Most everyone is familiar with the most popular social media sites like Facebook, Twitter, and Instagram. Using these sites for job searching and networking purposes is much different than using them for regular social media. The first priority when job searching through popular social media sites is cleaning up your profile. Job searchers should audit every comment, picture, and post to ensure nothing can be seen as inappropriate by employers. If you wouldn’t say it or show it in an interview, remove it from your profile.
Every job searcher and every career professional in general should be using LinkedIn. LinkedIn is essentially the working professional version of Facebook. Your LinkedIn profile should be comprised of your resume, a professional looking picture, a short bio, and a brief summary or list of your skills. Users can apply directly for jobs on a company’s LinkedIn profile, as well as make connections with other professionals in their field. One of the most attractive things about LinkedIn for job searchers is the ability to see who has viewed your profile. This lets you know if employers are considering your application and also lets you know to whom who you can address your follow-up emails.
A good idea is to aggregate all of your social media profiles so that you can efficiently search for jobs across all platforms. Many various sites and apps like Career Arc exist for the sole purpose of social media recruiting. There are even career-specific sites that will help you narrow your search further.
Certain sites you can use for job searching will depend upon the career you’re going into. For creative-focused seekers, Behance and other portfolio sites like it will prove helpful. Employers and other creatives can view your work and provide comments. For healthcare professionals, sites like Medzilla allow you to view industry-specific job openings. There are numerous specified job sites like these for virtually all industries.
For anyone with any kind of professional portfolio or body of work, it is a good idea to create your own personal website specifically to show your work to employers. Simple website building sites like Wix or Squarespace allow anyone to create professional looking website for free. There are also a number of sites for hiring web designers to create sites for you. The more work you put out there, the better your chances are of employers taking notice.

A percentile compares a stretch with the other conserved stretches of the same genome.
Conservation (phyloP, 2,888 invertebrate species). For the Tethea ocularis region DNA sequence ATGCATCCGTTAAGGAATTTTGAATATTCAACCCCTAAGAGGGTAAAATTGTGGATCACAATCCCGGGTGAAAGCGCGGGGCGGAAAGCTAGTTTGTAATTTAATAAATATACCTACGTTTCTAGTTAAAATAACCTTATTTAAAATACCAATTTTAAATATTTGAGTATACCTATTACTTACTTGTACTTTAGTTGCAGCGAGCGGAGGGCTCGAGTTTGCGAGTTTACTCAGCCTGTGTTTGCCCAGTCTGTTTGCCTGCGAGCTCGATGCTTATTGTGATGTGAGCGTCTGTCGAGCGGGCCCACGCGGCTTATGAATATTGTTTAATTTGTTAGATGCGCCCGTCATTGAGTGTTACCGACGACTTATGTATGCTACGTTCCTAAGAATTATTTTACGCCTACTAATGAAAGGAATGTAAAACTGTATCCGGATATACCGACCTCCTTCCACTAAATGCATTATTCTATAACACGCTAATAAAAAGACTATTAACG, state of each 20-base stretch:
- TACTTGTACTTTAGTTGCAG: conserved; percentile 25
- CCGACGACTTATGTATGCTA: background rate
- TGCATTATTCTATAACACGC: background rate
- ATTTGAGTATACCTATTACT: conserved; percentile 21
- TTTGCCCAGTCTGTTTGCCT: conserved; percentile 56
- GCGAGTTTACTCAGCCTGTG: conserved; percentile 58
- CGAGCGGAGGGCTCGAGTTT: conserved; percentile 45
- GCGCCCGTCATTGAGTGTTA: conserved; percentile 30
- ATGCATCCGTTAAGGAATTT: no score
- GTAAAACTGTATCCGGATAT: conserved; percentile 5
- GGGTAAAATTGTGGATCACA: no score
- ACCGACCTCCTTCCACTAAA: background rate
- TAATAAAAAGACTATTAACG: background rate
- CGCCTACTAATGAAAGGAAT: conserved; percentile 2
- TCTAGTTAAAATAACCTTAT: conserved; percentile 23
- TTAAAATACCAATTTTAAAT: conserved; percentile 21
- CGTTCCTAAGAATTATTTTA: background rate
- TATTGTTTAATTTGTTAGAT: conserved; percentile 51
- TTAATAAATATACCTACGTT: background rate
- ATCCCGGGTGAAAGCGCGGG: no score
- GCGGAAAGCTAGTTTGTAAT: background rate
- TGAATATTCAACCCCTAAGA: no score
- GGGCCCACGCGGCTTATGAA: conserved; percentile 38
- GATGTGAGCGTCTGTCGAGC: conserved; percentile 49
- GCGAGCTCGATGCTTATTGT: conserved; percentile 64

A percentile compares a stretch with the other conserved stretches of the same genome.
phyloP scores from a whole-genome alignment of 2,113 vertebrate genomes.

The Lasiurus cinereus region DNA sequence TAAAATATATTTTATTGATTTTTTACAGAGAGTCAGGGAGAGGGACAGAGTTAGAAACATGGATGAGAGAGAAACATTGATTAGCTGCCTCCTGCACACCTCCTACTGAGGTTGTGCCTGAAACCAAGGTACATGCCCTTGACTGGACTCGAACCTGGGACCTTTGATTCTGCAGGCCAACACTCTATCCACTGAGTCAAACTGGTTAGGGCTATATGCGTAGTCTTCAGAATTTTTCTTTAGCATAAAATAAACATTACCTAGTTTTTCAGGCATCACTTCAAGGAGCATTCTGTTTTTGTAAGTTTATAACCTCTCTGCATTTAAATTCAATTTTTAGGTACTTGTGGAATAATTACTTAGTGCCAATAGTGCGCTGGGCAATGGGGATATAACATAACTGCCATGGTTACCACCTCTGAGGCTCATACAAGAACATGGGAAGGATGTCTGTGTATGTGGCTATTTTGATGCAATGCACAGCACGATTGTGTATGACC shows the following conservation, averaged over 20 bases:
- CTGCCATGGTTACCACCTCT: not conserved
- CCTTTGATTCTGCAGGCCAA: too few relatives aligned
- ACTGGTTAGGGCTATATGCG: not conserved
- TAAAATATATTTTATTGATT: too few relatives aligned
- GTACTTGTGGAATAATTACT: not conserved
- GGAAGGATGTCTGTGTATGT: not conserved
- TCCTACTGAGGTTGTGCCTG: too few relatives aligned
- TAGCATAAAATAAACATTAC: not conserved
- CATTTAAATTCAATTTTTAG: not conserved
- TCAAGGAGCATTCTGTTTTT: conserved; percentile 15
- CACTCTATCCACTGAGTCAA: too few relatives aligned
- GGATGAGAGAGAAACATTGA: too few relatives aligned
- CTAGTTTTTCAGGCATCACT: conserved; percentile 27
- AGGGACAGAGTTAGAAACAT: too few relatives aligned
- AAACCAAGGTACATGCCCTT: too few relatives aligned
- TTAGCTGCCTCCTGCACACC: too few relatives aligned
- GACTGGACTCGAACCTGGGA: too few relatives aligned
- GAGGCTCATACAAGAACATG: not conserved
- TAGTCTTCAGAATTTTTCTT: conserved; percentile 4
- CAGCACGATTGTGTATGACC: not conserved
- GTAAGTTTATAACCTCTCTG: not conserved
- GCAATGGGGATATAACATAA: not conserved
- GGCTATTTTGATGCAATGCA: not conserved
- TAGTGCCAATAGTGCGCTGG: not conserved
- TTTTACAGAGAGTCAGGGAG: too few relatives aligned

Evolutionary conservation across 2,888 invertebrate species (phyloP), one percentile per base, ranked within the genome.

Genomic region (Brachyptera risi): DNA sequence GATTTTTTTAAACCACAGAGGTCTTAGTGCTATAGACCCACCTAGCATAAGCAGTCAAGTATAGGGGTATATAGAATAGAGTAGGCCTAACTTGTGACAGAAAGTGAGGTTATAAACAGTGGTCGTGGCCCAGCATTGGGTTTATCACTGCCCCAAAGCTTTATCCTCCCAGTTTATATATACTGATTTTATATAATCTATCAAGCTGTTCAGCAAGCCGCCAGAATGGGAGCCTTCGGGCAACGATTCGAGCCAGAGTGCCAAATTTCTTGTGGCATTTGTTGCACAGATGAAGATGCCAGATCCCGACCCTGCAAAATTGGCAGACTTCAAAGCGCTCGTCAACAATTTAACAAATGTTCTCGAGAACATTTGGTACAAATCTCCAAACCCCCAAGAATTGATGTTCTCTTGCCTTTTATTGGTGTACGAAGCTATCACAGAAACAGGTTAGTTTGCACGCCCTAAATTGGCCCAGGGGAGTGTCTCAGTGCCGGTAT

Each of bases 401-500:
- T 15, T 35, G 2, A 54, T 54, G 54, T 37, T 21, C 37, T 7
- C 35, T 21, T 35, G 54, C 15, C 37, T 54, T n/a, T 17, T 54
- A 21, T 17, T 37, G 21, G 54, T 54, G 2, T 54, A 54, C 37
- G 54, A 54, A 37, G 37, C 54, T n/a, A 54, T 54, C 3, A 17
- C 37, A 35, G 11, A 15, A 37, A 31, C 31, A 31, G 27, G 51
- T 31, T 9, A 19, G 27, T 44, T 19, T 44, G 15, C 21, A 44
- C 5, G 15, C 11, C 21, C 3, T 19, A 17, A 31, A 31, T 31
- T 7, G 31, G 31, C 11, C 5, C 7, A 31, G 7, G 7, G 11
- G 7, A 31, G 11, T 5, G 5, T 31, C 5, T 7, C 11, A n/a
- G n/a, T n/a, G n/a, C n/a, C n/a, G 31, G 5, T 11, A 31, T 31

Letting your social networks know you are job searching can be a delicate matter. Posting or tweeting an announcement on Facebook or Twitter isn’t always the best method, especially if you currently have a job and don’t want your employer to know you’re searching. Instead, send personalized, professional messages to connections informing them you are on the job hunt and would appreciate any connections or references they could provide. Personal messages on Facebook, LinkedIn, and Twitter are far more likely to elicit responses than general posts or tweets for everyone to see. In these personal messages, include links to your website, portfolio, resume, or any other valuable information to your job search. If you do not already know the person you’re messaging, write the message like you would a cover letter, only much more condensed. Introduce yourself, briefly explain you’re on the job hunt, and politely ask if they would be willing to lend you some connections or advice.
Job searchers should spend at least an hour a day looking for job openings and potential connections on social media. The old phrase “It’s not what you know, it’s who you know,” is extremely relevant in the job hunt. Far too often searchers only spend their time filling out online applications instead of trying to make connections with people at the company with an opening. Remember that all you need is a little help to get your foot in the door. The rest is on you.